"What we must understand is that the industries, processes, and inventions created by modern science can be used either to subjugate or liberate. The choice is up to us" ~ Henry A. Wallace, 33rd US President
27th, December, 1945 - President Wallace authorises the use of atomic weaponsin 1945, the disastrous casualty count since X-Day forced President Wallace to authorise General MacArthur's request to make use of the atomic bomb for Operation Coronet. This, the second phase of the invasion of the Japanese homelands, had anticipated an even bigger amphibious landing of up to forty divisions south of the capital on Y-Day, 1st March, 1946.
Put simply, the math didn't work -
the multiplication of the same casualty county with a much larger force was intolerable. And so despite his great reluctance he had been forced to swallow his own words narrated in the 1942 propaganda movie The Price of Victory. This moral climb-down was because the bloodbath in Kyushu had transformed the nature of the war. Although Chief of Staff George Marshall had advocated the early use of the bomb since V.E. Day, both theatre command Macarthur and Wallace had been firmly against it - but for different reasons. If not for the civilian death count projection Wallace would have have favoured a blockade and initially saw the bomb as unconscionable. Macarthur as a game-changer in ways no one could foresee.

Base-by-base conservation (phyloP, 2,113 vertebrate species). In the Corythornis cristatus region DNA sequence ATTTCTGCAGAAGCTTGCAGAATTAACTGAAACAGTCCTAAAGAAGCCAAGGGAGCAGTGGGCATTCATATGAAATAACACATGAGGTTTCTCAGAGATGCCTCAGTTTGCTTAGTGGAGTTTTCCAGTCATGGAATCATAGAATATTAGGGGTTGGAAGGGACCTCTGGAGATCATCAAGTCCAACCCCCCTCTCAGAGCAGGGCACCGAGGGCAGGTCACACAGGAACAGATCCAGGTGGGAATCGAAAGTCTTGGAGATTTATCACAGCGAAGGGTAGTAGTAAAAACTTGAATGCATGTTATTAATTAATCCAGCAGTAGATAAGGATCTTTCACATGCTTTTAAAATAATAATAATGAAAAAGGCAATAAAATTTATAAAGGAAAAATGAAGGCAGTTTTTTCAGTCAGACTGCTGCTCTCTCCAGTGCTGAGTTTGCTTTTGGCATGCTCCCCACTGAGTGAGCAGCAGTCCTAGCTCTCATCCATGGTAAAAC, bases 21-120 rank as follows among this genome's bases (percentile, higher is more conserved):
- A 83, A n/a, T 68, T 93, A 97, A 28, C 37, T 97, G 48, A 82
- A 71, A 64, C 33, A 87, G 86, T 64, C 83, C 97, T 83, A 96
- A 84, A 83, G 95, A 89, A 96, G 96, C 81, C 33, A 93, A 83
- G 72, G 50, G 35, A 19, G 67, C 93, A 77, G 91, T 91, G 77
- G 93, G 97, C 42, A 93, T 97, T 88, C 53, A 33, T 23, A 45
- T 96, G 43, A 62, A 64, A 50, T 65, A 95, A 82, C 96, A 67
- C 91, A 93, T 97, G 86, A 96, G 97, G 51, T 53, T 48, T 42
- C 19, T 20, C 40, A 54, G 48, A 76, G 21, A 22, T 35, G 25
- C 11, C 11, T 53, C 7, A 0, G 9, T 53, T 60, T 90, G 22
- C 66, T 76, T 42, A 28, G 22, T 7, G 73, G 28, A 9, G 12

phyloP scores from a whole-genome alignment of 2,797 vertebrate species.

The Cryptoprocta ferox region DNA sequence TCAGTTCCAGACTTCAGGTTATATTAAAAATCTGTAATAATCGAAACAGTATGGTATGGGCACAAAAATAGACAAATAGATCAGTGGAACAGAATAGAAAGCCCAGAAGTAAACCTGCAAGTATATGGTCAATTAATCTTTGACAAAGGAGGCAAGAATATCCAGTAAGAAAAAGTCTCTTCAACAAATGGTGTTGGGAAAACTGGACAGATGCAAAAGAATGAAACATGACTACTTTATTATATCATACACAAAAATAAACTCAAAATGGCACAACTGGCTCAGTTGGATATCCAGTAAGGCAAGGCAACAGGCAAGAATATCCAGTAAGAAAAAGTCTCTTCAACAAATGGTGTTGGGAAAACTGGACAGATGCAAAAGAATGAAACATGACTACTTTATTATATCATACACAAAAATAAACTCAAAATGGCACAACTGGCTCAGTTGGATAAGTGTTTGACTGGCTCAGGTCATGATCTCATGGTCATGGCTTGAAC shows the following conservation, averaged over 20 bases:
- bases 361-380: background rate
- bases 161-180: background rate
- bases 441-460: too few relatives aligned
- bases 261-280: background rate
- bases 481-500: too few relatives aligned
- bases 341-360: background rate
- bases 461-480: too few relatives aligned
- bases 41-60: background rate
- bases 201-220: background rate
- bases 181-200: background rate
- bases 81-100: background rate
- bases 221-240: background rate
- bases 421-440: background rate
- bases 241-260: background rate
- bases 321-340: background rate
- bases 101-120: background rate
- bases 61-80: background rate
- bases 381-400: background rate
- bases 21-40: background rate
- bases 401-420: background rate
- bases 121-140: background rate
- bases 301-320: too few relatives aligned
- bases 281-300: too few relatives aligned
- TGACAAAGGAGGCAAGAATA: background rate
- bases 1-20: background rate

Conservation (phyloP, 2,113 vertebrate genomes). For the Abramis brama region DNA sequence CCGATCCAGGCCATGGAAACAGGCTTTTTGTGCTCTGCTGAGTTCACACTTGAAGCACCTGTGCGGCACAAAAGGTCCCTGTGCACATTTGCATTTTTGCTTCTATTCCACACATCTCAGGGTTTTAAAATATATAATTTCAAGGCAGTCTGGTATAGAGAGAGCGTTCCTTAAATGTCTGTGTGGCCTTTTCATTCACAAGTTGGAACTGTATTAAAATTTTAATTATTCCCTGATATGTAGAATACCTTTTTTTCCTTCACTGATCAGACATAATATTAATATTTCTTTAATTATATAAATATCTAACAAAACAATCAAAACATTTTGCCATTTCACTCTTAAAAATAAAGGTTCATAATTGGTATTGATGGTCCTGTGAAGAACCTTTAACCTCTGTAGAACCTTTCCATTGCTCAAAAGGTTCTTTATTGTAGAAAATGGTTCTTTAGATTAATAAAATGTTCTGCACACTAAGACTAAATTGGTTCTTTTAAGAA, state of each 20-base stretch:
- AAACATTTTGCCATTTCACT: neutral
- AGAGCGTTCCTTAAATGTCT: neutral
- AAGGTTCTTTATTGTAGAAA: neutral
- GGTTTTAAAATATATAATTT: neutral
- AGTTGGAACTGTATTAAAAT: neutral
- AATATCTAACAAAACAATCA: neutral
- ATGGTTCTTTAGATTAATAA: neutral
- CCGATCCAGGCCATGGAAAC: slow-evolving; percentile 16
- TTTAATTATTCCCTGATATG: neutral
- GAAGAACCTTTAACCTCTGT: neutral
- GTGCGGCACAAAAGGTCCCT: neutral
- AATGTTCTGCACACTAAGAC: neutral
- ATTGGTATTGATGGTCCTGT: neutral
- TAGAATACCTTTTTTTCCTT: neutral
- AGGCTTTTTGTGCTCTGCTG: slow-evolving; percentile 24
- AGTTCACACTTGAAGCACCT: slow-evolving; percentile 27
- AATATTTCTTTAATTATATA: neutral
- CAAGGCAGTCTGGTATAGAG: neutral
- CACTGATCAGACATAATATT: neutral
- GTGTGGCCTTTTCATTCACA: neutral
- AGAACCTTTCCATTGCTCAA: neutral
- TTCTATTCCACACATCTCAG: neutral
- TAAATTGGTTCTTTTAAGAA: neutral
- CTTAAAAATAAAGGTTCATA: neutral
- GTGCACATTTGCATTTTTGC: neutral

His moral compass had performed a complete 360. The Soviets had landed Hokkaido and of course suffered much the same. Somewhat naively Wallace had seen strategic value for post-war relations in a joint victory in Japan and one of many strategic objections to the bomb was its unilateral use. As events were to transpire, Wallace would face a whole series of such challenges to his better nature. Eastern European countries would refuse the generous offer of his Wallace Plan, former Grand Alliance partners quarrelled over the government of the defeated nations of Germany and Japan, Communism was on the march relentlessly and the economy failing to grow. And so for the first time since 1920 it looked likely that an incumbent President would be denied the nomination by his own party which to be honest had only reluctantly swung in behind the late FDR's "Wallace or bust" strategy.
Author's Note: in reality [reports Wikipedia] the President and several of his confidantes wanted to replace Wallace with someone more acceptable to Democratic Party leaders and Roosevelt's advisors, knowing that Roosevelt might not live out a fourth term.